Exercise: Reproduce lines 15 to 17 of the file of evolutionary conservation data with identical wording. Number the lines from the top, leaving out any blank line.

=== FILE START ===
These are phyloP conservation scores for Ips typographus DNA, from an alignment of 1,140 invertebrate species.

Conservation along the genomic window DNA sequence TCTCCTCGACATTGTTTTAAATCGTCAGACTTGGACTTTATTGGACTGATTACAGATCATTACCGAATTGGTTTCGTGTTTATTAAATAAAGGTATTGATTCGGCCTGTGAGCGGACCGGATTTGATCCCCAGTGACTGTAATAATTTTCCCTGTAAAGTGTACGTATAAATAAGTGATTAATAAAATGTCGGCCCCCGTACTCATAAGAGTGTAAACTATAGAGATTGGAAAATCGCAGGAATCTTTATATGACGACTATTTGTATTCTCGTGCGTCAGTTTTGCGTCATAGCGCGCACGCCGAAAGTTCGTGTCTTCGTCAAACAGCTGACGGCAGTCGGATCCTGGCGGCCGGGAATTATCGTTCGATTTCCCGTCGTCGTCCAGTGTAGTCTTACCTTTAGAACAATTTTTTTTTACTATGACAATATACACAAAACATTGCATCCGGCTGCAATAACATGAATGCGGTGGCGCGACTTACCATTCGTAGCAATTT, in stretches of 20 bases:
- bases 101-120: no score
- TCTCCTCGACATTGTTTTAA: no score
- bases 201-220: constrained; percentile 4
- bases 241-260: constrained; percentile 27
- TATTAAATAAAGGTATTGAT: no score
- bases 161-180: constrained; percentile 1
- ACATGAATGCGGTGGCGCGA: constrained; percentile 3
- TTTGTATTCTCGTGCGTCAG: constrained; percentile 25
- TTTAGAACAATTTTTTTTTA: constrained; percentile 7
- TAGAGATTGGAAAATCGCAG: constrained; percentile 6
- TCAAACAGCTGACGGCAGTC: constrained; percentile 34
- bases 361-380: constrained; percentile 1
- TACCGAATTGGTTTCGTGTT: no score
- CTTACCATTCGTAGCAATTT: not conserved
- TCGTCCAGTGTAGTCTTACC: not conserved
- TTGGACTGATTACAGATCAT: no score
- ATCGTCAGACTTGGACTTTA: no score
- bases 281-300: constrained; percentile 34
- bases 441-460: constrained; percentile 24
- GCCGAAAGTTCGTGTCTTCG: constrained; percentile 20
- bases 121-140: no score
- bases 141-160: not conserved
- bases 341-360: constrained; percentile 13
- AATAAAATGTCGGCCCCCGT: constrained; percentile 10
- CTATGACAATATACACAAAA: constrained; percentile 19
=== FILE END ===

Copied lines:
- TACCGAATTGGTTTCGTGTT: no score
- CTTACCATTCGTAGCAATTT: not conserved
- TCGTCCAGTGTAGTCTTACC: not conserved